Rudeness can be a display of disrespect. It can be a display of power. It can be a misguided reflection of the person’s own stress or unhappiness, taken out on someone else because they can’t take it out on the real cause or person.

The effect on the person at the receiving end can be severe. It’s not always easy to do a Taylor Swift and ‘shake it off.’

Sometimes, even seemingly minor rudeness can trigger deep feelings of low self-esteem in us that our facade of confidence keeps hidden. I’ve had colleagues tell me about a bad experience at court with an opponent or judge. They usually start by minimising the incident and describing the rude person as just a bit of a prat. However, when we explore it further, it becomes clear that the effect has been far greater. So, as part of a career coaching session, the colleague and I will look further into early experiences they have had which may explain the current impact. Again, as I said, in the article about impostor syndrome, there are often deeper issues at play and each person’s experience has to be looked at individually but here are a few general tips:

  • Say something at the time. Don’t let your anger and upset fester, so that it sinks into your bones to become an exposed nerve for you later. We all love to mull over (after the event) all the devastating barbs we should have slung out at the time but it’s better to just say something simple in the moment. Perhaps something along the lines of “We’re all here to represent our respective cases and we’re all doing the best we can, being rude doesn’t help.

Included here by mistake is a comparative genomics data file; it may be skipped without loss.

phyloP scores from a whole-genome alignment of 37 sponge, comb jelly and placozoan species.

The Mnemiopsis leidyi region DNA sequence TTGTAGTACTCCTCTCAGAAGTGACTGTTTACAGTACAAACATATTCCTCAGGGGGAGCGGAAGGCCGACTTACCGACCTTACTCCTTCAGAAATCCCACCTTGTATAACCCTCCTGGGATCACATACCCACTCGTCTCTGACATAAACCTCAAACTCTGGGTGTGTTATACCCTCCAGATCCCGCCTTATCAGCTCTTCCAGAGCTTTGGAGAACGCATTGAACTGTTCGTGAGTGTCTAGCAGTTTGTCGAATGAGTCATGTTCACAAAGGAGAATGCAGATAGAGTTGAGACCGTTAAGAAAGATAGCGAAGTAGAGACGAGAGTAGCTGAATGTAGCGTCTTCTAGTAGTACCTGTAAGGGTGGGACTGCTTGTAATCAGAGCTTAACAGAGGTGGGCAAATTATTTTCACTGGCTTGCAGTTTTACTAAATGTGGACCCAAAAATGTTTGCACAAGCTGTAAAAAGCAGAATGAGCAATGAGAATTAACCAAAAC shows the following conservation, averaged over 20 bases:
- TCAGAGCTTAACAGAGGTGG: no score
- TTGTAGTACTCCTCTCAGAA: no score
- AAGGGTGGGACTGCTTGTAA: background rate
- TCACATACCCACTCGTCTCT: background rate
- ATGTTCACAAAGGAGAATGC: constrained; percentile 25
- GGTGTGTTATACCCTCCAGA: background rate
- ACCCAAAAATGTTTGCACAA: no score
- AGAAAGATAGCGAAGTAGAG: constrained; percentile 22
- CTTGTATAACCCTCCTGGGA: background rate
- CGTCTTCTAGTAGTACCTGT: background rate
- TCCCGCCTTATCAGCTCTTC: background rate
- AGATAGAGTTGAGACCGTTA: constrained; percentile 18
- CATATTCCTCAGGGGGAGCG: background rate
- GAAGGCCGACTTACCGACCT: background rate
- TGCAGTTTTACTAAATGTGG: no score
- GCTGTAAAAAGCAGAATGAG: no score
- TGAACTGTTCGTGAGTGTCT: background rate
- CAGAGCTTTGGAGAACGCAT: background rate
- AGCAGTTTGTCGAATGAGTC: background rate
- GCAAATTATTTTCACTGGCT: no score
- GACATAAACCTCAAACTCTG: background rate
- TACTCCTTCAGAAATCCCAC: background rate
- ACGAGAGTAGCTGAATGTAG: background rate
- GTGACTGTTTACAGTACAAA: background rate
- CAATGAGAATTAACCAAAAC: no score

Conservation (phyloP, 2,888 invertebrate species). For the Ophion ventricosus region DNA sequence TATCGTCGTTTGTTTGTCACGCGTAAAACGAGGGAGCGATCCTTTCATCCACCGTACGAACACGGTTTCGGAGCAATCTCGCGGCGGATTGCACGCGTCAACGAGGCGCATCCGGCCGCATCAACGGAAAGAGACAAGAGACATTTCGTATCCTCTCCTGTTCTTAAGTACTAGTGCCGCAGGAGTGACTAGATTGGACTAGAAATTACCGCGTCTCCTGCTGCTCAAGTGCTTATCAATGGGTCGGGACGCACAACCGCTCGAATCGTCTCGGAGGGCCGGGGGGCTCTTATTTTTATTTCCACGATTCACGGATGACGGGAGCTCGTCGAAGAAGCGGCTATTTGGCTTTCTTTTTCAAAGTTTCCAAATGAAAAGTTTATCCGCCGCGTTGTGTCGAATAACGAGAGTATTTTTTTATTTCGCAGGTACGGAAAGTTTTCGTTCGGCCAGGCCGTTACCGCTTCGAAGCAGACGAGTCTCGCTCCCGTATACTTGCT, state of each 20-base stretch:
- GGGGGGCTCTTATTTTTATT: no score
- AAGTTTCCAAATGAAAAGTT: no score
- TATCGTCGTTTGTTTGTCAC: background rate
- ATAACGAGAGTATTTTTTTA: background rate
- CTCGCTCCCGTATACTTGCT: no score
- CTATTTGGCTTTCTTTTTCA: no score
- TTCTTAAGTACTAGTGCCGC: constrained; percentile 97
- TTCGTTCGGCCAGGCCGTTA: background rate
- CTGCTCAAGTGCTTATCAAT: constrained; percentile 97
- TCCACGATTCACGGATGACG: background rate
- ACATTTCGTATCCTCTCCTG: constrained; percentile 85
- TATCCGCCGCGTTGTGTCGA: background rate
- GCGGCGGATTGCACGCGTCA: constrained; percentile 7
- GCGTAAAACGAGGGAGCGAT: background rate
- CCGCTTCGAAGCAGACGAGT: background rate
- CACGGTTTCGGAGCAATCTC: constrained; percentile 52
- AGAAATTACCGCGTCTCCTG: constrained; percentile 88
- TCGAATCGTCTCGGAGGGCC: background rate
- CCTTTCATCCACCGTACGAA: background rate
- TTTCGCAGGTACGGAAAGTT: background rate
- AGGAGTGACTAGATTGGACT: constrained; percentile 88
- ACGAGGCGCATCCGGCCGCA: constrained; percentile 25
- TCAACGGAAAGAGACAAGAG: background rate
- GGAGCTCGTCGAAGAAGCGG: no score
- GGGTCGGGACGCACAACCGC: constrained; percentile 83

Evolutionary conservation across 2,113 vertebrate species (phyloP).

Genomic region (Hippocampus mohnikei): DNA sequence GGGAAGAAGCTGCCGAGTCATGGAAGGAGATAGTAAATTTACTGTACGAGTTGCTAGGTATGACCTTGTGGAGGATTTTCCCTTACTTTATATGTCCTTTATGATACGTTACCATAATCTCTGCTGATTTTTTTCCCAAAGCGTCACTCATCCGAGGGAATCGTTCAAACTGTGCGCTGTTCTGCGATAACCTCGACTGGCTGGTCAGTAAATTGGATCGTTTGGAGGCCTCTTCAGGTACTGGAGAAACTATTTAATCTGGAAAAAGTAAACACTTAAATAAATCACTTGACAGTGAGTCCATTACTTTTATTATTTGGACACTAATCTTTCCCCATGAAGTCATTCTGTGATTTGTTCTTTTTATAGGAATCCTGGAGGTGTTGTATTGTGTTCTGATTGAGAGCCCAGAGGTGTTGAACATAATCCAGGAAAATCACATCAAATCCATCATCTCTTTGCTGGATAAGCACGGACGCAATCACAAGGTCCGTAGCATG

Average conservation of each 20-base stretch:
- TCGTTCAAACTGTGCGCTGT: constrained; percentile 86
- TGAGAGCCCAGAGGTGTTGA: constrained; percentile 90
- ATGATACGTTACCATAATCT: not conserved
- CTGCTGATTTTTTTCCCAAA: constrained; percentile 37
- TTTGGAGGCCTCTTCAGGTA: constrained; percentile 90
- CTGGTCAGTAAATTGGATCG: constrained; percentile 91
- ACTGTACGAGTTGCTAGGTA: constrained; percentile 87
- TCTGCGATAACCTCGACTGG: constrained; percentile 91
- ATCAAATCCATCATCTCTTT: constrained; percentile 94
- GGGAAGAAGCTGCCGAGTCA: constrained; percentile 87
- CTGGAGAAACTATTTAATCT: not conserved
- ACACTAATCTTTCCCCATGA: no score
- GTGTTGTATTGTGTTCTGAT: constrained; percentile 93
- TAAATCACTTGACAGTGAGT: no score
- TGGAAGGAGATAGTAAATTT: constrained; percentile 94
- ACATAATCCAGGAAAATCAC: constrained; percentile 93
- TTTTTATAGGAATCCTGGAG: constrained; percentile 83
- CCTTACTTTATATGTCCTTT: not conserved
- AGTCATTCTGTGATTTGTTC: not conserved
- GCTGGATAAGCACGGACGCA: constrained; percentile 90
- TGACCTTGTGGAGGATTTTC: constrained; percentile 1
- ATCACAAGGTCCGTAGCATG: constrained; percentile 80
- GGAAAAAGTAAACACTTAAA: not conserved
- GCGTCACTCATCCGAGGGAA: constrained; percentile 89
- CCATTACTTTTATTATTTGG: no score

Or you can be firmer and say something like, “I won’t be spoken to like that, please stop.”
  • However you word it, remain polite. Although it may be really difficult not to lash out with something equally rude, a calm but firm response is a far better one. As they say, once you respond to anger and discourtesy with anger and discourtesy, you’ve lost the argument. So, try not to let the situation escalate into a spiralling missile of anger and rudeness. It will only cast an unpleasant cloak over the entire hearing which may last several  days. Do you really want to wake up each morning for a week or so, dreading going to court because you know it’s going to be a tense experience?
  • This may be even harder but don’t take it personally. I doubt that sport skireven gave me a second thought once we finished the case. I doubt too that she specifically targeted me for her rudeness,I just happened to be the young, inexperienced opponent she came across that day. So,hard as it may be, take the advice of Atticus Finch: ‘You never really understand a person until you consider things from his point of you until you climb into his shoes and walk around in them’. We simply don’t know what is going on in someone else’s life to make them behave the way they do. We can only let them know that it’s unacceptable behaviour. We can even be kind and calming towards them. If they are a decent person going through a bad time, they may well apologise, either then or later. And if they are just plain rude and unpleasant, you will know for next time but will also have the satisfaction of knowing that you gave them a chance and didn’t lower yourself to their level. Yes, I know, being the better person can be frustrating, but in the long run it works to your advantage both professionally and personally.
  • Be the opponent you would like to be against. Be the lawyer who is well prepared, polite and a pleasure to be against. You will be remembered for it. Even if no one says anything at the time, word gets around. Advocates often ask each other what X is like. Court staff notice the nice lawyers and the not so nice ones. And yes, word does get back to judges too.
  • Walk away. If you have tried to defuse the situation, remained polite, shown sympathy and understanding, even tried humour but the person continues with their behaviour, just walk away. You don’t need to soak up their turmoil. You can simply turn on your heel and walk away or you can tell them that you are going to walk away until they can behave better. If they calm down, you can resume the discussion. If they don’t, just go into court and present your case. Tell the judge that you were unable to have constructive discussions and just put your case.

yours editorially